Power in SAJanuary 22, 2007
Power crisis: The deeper problem
WE know exactly why South Africa was plunged into electricity blackouts last week. South Africa does not have enough generation capacity to meet her increasing demand for electricity.
This is because no new power stations have been built in the last twenty years even though it was blindingly obvious from 1994 that we needed them. Why did we not build them? This is because there is a deeper problem in our whole electricity supply system. Has the deeper problem been addressed? No, it has not.
In round figures, South Africa's total operating generation capacity is about 37 000 MW (megawatts). Maximum demand is about 36 000 MW and climbing.
A healthy electricity supply system has at least 15% reserve margin. We are about 4 000 MW short of that. This is why last week, when some generating units were down for planned maintenance and there were problems on others, there were blackouts.
With modest growth rates, we shall need an extra 1 500 MW every year on top of that. It takes at least six years to build the baseload coal or nuclear stations we need. This means it will take us ten years or more before we can acquire a safe reserve margin. In the meantime we face the continual threat of power failures.
If electricity growth had been 6% since 1994, we should have run out of capacity in 2001. In fact it grew more slowly than that, more slowly indeed than was expected, and we have run out now. (It is absolute nonsense to say we were taken by surprise by unexpectedly high growth.)
So to the deeper problem. Why did we not build stations? The answer is that there was a complete void in responsibility and national policy, and that void exists today. Nobody knows who is responsible for making sure we have sufficient generation capacity. Nobody is accountable for the planning of our future requirements. There are no national criteria for a sound electricity supply. There is policy chaos.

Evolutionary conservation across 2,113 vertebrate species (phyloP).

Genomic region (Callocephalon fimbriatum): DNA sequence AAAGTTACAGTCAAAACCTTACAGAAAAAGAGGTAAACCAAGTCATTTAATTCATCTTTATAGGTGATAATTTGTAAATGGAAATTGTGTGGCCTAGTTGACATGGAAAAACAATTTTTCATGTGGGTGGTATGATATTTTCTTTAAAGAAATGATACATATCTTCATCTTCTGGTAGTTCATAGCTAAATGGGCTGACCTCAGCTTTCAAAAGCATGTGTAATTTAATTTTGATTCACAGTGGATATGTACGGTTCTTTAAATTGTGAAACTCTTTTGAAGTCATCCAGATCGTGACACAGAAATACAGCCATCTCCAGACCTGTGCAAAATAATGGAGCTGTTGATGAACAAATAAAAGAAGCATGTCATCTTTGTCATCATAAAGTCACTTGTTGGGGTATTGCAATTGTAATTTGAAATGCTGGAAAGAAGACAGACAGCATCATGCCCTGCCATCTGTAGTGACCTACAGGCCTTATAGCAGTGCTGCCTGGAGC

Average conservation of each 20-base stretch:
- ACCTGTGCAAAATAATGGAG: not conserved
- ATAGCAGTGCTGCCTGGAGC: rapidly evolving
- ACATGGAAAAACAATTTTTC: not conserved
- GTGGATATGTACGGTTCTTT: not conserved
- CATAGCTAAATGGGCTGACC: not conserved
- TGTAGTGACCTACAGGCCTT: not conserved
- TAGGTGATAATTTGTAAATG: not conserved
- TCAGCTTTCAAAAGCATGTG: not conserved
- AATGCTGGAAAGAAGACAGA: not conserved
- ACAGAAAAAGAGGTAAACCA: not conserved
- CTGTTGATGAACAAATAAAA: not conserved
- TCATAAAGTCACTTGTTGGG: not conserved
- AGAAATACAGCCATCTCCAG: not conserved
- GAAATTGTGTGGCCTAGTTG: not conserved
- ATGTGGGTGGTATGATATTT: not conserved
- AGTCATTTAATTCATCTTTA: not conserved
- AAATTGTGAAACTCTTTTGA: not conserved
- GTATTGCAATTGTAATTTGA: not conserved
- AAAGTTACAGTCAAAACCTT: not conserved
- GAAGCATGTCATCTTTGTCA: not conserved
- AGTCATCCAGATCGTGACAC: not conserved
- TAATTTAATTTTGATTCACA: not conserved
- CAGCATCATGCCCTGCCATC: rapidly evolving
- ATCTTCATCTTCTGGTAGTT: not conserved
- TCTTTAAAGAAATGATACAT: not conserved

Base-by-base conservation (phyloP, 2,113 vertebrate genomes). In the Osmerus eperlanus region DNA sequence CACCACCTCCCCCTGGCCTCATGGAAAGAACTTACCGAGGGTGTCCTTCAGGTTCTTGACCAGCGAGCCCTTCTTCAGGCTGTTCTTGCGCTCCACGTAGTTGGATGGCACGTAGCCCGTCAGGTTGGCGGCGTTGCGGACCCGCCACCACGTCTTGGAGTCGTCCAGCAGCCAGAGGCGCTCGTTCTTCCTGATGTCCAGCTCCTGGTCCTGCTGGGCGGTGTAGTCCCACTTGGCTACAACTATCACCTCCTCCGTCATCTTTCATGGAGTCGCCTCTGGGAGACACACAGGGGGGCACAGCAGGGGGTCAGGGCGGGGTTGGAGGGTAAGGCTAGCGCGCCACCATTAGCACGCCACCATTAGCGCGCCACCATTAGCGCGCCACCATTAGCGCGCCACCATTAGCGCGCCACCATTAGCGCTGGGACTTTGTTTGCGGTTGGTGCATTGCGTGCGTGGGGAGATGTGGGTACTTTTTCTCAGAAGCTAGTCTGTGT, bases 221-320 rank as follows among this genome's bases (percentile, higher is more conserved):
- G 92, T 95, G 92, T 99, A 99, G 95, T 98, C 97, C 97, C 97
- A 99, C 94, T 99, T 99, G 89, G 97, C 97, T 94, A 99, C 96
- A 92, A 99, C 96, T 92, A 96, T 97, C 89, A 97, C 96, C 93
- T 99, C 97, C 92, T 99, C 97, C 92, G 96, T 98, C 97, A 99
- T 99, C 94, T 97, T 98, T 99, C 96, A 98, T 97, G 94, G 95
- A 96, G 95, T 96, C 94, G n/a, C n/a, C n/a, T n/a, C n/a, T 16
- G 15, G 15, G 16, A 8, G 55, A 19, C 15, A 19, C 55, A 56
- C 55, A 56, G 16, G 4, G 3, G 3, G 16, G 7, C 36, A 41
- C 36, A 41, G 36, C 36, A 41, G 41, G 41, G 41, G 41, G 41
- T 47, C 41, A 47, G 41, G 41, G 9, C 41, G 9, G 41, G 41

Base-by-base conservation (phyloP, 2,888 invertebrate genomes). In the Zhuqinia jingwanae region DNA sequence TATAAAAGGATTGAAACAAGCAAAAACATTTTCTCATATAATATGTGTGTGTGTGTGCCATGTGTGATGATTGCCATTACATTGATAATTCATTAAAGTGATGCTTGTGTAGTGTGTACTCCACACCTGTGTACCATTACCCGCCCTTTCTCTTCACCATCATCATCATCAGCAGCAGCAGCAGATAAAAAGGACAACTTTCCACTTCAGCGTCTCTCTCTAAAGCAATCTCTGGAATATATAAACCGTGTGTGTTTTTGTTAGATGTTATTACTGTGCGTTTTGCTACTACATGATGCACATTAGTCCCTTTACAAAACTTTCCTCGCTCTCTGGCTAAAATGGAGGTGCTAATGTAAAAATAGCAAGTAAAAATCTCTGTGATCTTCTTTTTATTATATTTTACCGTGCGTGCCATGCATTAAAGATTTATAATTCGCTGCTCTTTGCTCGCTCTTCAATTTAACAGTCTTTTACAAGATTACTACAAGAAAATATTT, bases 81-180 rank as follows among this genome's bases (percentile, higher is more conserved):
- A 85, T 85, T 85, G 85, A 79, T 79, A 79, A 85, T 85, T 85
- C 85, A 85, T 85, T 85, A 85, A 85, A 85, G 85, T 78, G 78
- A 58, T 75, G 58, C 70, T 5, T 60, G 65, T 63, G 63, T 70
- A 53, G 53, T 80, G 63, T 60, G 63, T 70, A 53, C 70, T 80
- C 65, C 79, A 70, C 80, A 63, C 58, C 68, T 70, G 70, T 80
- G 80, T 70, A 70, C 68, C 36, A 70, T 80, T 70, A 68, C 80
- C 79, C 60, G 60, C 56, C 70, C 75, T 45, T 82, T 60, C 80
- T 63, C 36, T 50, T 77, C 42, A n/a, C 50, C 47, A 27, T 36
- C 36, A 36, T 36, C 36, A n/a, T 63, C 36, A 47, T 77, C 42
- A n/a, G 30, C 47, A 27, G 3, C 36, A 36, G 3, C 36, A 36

In the old days Eskom was a stand-alone state monopoly with the de facto responsibility to ensure South Africa always had enough electricity. It had the "obligation to supply". Eskom did its own planning and followed its own plans through. This was successful even if there was an excess of capacity in the 1980s because of economic slow down.
Passing the buck
After democracy in 1994, things changed. The new government spoke of deregulating Eskom and splitting up its generation. It even instructed Eskom not to build any more power stations. But it did nothing to encourage others to build.
Moreover, the government seems to have misunderstood Eskom completely. It thought Eskom was eager to build stations and needed restraining but on the contrary there were many in Eskom only too pleased not to build and delighted to be relieved of the obligation to supply. (Building a power station is a massive undertaking. A standard Eskom coal station costs about R30bn to build today.)
The government also seemed to believe that Eskom would scream at them when we were running out of capacity but instead Eskom seems to have done little more than whisper. Everybody thought that somebody else was dealing with the problem.
Since 2004, the government has somewhat reversed its thinking and to some extent restored Eskom to its old status. But only to some extent. In 2002 Eskom had become a public company with the government as the sole share-holder.
In the meantime, a National Electricity Regulator (NER) had been formed, which is now part of the National Energy Regulator of South Africa (Nersa).